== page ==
5. Swing Time by Zadie Smith. Released in November 2016
I hang my head in shame as I confess that I have not read White Teeth or NW by this British female author. But I will do that this year, right after reading Swing Time! This one is about two girls growing up on council estates in London, who meet and form a friendship at a dance class. One of the characters is clever but lacks self-confidence whilst the other is on a path to self-destruction. One is prematurely sexually active, rebellious and from an unruly home, whilst the other is determined to work herself to a better life. We are invited to follow these girls' stories. Smith also has a collection of essays coming out this year entitled Feel Free. Please look out for it!

6. An American Marriage by Tayari Jones. TBR in February 2018

Love can be a complicated thing, right? I think the theme of complicated love is clearly and brilliantly told in An American Marriage. Celestial and Roy are the much in love newlyweds - an embodiment of the perfect American dream. But when Roy is given a jail term for a crime he didn't commit, Celestial is left with no one else to comfort her but Roy's best man Andre. What happens when Roy's conviction is unexpectedly overturned, and he returns to Atlanta to resume his life with his wife who has learned to live life without him for so long?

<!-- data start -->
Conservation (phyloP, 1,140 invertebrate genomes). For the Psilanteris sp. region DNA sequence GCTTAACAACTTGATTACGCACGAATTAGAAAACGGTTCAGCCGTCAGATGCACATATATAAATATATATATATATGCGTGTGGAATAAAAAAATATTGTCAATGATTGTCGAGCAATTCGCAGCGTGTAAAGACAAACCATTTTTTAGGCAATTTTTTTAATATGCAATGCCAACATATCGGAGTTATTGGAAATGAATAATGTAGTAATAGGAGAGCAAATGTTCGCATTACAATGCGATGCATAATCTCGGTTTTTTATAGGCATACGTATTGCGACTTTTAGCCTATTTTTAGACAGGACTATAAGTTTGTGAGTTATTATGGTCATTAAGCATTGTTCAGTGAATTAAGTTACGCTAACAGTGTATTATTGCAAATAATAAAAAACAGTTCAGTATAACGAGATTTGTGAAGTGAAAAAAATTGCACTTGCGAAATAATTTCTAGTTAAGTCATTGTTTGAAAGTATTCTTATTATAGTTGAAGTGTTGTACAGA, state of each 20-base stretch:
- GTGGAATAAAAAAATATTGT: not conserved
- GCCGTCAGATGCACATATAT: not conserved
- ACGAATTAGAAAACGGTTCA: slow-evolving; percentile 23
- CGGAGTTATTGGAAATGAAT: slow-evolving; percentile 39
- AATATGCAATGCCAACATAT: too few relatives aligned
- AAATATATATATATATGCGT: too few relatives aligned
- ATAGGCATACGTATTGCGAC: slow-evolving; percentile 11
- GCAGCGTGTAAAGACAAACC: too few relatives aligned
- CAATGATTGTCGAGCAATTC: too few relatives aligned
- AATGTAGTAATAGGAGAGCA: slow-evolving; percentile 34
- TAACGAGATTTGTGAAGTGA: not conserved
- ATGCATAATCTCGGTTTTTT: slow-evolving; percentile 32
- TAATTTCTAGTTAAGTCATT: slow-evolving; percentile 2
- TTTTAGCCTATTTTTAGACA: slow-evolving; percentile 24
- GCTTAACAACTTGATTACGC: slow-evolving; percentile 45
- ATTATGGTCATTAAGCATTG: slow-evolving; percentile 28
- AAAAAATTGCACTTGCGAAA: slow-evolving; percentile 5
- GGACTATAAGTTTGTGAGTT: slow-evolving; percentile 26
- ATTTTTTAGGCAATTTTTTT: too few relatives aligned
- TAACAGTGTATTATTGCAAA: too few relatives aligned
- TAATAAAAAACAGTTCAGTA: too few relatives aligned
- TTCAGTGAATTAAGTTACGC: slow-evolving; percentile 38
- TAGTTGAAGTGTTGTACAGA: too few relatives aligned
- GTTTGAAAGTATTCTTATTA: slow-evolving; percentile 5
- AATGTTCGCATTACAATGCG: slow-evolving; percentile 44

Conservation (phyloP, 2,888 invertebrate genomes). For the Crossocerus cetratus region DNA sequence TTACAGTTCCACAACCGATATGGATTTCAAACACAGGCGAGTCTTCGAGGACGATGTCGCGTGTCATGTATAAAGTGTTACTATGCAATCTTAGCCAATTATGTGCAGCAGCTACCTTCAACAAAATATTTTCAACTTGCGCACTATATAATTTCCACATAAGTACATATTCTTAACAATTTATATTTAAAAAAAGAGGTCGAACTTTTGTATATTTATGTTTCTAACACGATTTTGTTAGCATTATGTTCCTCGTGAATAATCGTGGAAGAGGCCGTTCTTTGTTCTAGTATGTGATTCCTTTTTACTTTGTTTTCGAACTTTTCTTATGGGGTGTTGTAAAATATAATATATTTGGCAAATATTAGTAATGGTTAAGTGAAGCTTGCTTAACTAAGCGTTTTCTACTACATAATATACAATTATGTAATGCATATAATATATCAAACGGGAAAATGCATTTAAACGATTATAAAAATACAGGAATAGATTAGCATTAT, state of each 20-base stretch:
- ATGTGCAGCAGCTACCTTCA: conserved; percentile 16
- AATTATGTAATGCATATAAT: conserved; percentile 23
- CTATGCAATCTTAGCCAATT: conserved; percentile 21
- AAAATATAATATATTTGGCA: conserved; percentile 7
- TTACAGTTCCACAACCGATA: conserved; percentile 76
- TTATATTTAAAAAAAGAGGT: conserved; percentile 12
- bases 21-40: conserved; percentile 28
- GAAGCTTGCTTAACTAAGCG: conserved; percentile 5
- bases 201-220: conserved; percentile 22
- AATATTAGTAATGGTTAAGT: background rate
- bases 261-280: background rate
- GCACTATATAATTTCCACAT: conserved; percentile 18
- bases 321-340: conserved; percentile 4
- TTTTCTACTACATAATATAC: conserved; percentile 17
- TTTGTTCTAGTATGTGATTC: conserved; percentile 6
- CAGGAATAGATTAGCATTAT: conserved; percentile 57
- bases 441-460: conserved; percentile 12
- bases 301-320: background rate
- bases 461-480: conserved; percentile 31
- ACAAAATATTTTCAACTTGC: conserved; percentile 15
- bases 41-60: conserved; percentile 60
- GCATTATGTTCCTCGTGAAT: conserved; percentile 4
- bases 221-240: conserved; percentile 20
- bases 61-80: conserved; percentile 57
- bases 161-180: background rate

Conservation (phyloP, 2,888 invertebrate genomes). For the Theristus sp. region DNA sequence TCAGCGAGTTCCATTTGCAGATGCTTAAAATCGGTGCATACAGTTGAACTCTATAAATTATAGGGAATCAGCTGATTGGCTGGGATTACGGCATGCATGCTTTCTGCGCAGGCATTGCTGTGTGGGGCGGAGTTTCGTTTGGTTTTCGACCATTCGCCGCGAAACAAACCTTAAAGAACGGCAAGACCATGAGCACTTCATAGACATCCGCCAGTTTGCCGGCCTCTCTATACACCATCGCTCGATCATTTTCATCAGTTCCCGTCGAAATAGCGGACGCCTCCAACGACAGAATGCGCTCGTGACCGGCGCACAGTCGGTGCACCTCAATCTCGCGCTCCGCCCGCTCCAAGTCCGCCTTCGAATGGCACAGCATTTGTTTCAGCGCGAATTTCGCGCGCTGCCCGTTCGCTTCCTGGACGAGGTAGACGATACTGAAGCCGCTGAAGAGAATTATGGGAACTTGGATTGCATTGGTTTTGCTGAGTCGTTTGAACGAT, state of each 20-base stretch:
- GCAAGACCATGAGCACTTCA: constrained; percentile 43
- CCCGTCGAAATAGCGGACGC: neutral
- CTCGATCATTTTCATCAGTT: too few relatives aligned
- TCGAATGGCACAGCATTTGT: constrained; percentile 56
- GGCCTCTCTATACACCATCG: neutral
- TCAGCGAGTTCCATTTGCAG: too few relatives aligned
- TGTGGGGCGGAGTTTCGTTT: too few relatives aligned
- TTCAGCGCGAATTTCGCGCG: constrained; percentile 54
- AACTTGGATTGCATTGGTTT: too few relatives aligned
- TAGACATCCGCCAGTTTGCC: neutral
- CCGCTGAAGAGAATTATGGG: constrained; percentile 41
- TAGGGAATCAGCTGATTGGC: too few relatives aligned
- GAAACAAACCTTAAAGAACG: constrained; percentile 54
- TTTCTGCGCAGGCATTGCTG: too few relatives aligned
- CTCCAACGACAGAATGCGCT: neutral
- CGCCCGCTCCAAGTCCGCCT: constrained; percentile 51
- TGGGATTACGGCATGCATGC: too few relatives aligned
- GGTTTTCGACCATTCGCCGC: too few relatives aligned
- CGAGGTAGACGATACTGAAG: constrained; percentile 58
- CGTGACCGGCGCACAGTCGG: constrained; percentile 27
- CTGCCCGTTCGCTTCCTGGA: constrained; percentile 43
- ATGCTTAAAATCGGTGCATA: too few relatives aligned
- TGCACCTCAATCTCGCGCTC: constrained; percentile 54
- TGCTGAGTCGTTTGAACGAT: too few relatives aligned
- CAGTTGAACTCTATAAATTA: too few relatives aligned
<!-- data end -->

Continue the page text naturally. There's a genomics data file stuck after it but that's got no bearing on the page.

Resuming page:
Have I piqued your curiosity with any of my descriptions?
Which one from my list are you most interested in?
Which should I review?
Are there any that I haven't listed that you'd love to read this year?

Comment below. Happy reading!

Images courtesy of Google



  1. Hold by Michael Donkor sounds like a fascinating read. And how lovely you picked up on how unsettling the 'house help's silence was, even as a child :) It looks as though you have a great year of reading ahead of you!